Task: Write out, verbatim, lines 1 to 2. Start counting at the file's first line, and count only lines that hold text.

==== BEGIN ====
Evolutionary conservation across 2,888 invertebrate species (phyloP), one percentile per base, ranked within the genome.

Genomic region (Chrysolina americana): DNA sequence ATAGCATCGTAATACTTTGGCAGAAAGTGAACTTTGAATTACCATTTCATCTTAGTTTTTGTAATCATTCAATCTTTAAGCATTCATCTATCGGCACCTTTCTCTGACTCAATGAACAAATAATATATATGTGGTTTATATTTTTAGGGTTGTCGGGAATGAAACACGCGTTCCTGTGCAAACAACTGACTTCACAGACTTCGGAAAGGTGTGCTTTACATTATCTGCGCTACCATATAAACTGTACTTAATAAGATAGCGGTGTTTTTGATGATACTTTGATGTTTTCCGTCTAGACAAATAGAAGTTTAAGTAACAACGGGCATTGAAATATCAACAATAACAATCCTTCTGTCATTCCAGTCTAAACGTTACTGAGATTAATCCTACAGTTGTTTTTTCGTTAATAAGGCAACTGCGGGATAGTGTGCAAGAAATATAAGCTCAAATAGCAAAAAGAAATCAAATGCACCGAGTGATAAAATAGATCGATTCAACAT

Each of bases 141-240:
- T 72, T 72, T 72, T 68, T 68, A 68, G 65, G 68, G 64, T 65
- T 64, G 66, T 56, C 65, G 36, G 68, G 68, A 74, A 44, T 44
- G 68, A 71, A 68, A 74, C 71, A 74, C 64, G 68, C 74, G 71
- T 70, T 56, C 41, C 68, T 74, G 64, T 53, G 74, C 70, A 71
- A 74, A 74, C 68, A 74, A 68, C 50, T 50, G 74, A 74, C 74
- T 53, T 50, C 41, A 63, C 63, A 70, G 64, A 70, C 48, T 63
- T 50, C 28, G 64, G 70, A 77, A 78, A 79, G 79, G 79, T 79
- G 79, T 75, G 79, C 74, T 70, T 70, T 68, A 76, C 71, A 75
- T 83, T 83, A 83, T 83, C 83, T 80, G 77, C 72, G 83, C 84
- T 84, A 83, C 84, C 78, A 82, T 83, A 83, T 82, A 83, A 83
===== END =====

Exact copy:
Evolutionary conservation across 2,888 invertebrate species (phyloP), one percentile per base, ranked within the genome.

Genomic region (Chrysolina americana): DNA sequence ATAGCATCGTAATACTTTGGCAGAAAGTGAACTTTGAATTACCATTTCATCTTAGTTTTTGTAATCATTCAATCTTTAAGCATTCATCTATCGGCACCTTTCTCTGACTCAATGAACAAATAATATATATGTGGTTTATATTTTTAGGGTTGTCGGGAATGAAACACGCGTTCCTGTGCAAACAACTGACTTCACAGACTTCGGAAAGGTGTGCTTTACATTATCTGCGCTACCATATAAACTGTACTTAATAAGATAGCGGTGTTTTTGATGATACTTTGATGTTTTCCGTCTAGACAAATAGAAGTTTAAGTAACAACGGGCATTGAAATATCAACAATAACAATCCTTCTGTCATTCCAGTCTAAACGTTACTGAGATTAATCCTACAGTTGTTTTTTCGTTAATAAGGCAACTGCGGGATAGTGTGCAAGAAATATAAGCTCAAATAGCAAAAAGAAATCAAATGCACCGAGTGATAAAATAGATCGATTCAACAT